Imagine you know a terrible driver. They are just a mess—they don’t pay attention, they’re unaware of their surroundings, and speed seems to scare them. Whenever you need to go somewhere with them, you ensure you’re the one who drives (otherwise, you feel like you may not make it there in one piece). Plus, this person’s car reflects their driving skills. Dents and scratches are all over, including in some weird places that make you wonder how it was even possible for them to hit something in that spot.
Finally, you have a heart-to-heart with them—an intervention about their driving—and they agree they need help. You decide the best way to get them to fly down the road with confidence and speed is to have them rent a Ferrari. If they get behind the wheel of a fancy, tech-filled, engineered, expensive Italian sports car, they should become a better driver. Surely, their Volkswagen was the reason they weren’t a better driver.
Does trying out a Ferrari seem like the best advice? Or would it make more sense to stick with what they are familiar with but get them some driving lessons to work on their skills and gain more confidence?
Most people would pick the second option for their friend (no matter who is paying for the expensive sports car). I know I hate the thought of someone wrecking a Ferrari.
Throwing Tools at Sales OperationsI have noticed a trend occurs when sales leaders recognize their sales operation is not performing at the level they want or need. They need more sales. They need more revenue. They have tried to get their team to change. They have tried finding better salespeople. But results still aren’t what they should be.
The sales leader then implements the latest AI-filled technology to analyze their calls or run reports. They change their CRM to something more robust, hoping it will result in their reps entering information into the system. They go for the new marketing automation wizardry that will result in more phone calls.
After all, these new tools are in the sales enablement toolbox, which requires a lot of money, time, and energy being invested, the team only marginally performs better. Often, I have seen teams do worse after their company goes shopping for the latest and greatest toys—I mean, tools.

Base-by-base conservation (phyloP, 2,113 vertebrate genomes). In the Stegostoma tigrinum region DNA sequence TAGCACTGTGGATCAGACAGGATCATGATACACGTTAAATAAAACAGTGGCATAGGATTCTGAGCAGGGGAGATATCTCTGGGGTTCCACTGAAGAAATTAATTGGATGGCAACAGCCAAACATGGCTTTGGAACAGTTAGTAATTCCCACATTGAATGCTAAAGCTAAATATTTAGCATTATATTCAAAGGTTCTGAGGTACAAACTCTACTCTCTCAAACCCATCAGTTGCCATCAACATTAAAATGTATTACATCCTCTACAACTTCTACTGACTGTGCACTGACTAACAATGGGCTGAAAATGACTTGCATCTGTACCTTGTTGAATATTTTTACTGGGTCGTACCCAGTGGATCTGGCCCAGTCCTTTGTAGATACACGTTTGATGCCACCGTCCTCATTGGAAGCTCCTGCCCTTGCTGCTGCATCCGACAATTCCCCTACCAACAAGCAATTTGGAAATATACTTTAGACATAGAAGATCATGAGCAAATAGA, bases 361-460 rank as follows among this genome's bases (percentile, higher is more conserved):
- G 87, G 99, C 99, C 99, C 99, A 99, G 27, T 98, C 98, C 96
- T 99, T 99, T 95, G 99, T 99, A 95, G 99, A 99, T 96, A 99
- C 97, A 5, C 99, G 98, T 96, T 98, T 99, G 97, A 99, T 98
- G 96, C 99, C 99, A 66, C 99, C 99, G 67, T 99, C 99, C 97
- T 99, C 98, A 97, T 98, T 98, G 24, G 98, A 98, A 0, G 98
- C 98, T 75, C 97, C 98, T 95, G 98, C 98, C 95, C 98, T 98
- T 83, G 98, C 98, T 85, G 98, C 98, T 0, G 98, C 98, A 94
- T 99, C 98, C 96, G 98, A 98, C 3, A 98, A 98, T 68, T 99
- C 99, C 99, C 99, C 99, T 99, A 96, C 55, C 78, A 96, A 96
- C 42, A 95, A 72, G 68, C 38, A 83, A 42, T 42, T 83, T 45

Why does this happen? For the same reason that putting your dangerous friend behind the wheel of a $200,000 sports car won’t fix their skills. The problem isn’t the tool. It’s the user.
How to Identify Where Tools Are NeededSo, how do you know when the results are being limited by the user and not the tool?
First, you have to identify the industry standard performance for sales teams in your type of business. To ensure you are comparing apples to apples, you must also examine marketing relative to what your organization is doing for lead generation. Are others (whom you see as successful) closing at 20, 30, or 40 percent? How does that compare to your team?
Next, where in the sales process is your team falling short of expectations? Where is the bottleneck of conversion? And here is the critical part: Is it consistent across the team, or does each salesperson have a different point in the process where their effectiveness is below expectations?
If there is a consistent area for improvement, the question to ask yourself is, “Are we doing everything we can to train the team to be effective at that point in the sales process?”
Returning to your bad driving friend, have you ever seen a professional race car driver trying to race around a track in a basic car (not meant for racing)? There is actually a racing series where everyone is in identical Dodge Neons. That race proves it’s not about the technology (the car), but each driver’s skills. The pros can get their cars to do things you wouldn’t think possible for a Neon. They have the skills and can make the most out of any tool (car). That being said, if they want to go faster, they will need a better car.
Can you say that your team is trained with all the mindset and technical sales skills to close effectively, even with the current tech stack? If the answer is no, then better technology won’t make them a better employee.